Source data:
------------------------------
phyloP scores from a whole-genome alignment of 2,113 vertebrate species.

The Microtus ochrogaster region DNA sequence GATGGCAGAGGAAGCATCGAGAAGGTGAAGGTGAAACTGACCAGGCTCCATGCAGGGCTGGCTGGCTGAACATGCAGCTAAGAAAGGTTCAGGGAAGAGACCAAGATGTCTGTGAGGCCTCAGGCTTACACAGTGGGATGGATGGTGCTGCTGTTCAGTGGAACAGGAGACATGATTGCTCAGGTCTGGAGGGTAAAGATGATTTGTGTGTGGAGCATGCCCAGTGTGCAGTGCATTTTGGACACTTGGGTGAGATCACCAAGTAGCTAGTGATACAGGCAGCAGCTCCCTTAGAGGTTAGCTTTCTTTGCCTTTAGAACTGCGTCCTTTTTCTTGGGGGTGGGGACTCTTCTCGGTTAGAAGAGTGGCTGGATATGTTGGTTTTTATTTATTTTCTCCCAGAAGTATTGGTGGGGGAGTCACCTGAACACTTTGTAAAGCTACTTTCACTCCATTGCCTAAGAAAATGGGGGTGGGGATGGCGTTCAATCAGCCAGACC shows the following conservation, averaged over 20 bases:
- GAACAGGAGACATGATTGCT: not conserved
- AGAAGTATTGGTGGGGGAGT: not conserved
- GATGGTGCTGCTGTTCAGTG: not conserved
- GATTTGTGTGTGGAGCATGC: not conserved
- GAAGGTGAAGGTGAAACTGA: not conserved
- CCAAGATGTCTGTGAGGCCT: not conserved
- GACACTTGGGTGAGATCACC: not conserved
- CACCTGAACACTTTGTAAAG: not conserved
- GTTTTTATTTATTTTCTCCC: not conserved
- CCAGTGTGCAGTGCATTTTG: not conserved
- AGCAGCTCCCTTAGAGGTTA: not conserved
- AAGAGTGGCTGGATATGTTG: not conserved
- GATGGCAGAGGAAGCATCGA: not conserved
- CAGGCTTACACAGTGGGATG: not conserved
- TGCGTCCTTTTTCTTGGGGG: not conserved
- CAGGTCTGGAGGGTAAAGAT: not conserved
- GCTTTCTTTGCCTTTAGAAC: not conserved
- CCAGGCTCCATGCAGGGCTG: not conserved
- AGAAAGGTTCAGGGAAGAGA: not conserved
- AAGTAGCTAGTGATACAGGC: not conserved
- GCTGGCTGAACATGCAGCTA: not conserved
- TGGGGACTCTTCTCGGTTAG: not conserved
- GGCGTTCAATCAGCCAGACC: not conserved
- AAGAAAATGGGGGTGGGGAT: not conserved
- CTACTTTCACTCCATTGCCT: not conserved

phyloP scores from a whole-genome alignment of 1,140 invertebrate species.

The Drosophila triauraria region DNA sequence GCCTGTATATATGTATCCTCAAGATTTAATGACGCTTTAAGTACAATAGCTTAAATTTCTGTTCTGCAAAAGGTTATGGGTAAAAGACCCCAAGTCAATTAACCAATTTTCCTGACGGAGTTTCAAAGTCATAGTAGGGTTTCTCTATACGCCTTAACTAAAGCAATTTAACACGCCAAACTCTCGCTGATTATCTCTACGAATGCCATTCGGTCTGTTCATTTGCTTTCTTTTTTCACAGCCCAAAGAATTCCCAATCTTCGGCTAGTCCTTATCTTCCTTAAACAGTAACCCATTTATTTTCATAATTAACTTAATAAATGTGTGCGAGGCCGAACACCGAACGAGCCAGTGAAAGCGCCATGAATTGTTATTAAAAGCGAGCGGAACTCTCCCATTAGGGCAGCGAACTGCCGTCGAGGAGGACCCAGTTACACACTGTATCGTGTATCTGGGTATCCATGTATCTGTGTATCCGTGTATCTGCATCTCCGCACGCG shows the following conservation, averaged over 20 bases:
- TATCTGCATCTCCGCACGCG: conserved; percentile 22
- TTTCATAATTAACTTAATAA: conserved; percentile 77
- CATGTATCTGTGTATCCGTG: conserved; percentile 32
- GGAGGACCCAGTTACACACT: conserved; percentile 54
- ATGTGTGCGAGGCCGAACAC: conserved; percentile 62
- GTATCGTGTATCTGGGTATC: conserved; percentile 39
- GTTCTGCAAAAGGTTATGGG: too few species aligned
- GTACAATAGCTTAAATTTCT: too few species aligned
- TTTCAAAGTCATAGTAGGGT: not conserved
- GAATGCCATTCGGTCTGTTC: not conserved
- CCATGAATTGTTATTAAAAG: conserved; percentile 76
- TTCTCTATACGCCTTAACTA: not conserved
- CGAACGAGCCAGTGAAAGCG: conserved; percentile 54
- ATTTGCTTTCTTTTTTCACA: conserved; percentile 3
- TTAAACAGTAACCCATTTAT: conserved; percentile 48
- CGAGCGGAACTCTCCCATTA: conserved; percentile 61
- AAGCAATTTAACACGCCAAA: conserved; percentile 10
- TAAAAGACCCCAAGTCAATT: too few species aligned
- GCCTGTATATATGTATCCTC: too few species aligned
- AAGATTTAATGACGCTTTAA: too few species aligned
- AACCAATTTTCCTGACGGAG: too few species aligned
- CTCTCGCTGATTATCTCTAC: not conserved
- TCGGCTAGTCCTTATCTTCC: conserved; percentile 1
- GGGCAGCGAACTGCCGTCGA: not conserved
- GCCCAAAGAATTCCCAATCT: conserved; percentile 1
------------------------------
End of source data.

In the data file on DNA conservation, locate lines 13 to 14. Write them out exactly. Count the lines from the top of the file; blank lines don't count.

- AGCAGCTCCCTTAGAGGTTA: not conserved
- AAGAGTGGCTGGATATGTTG: not conserved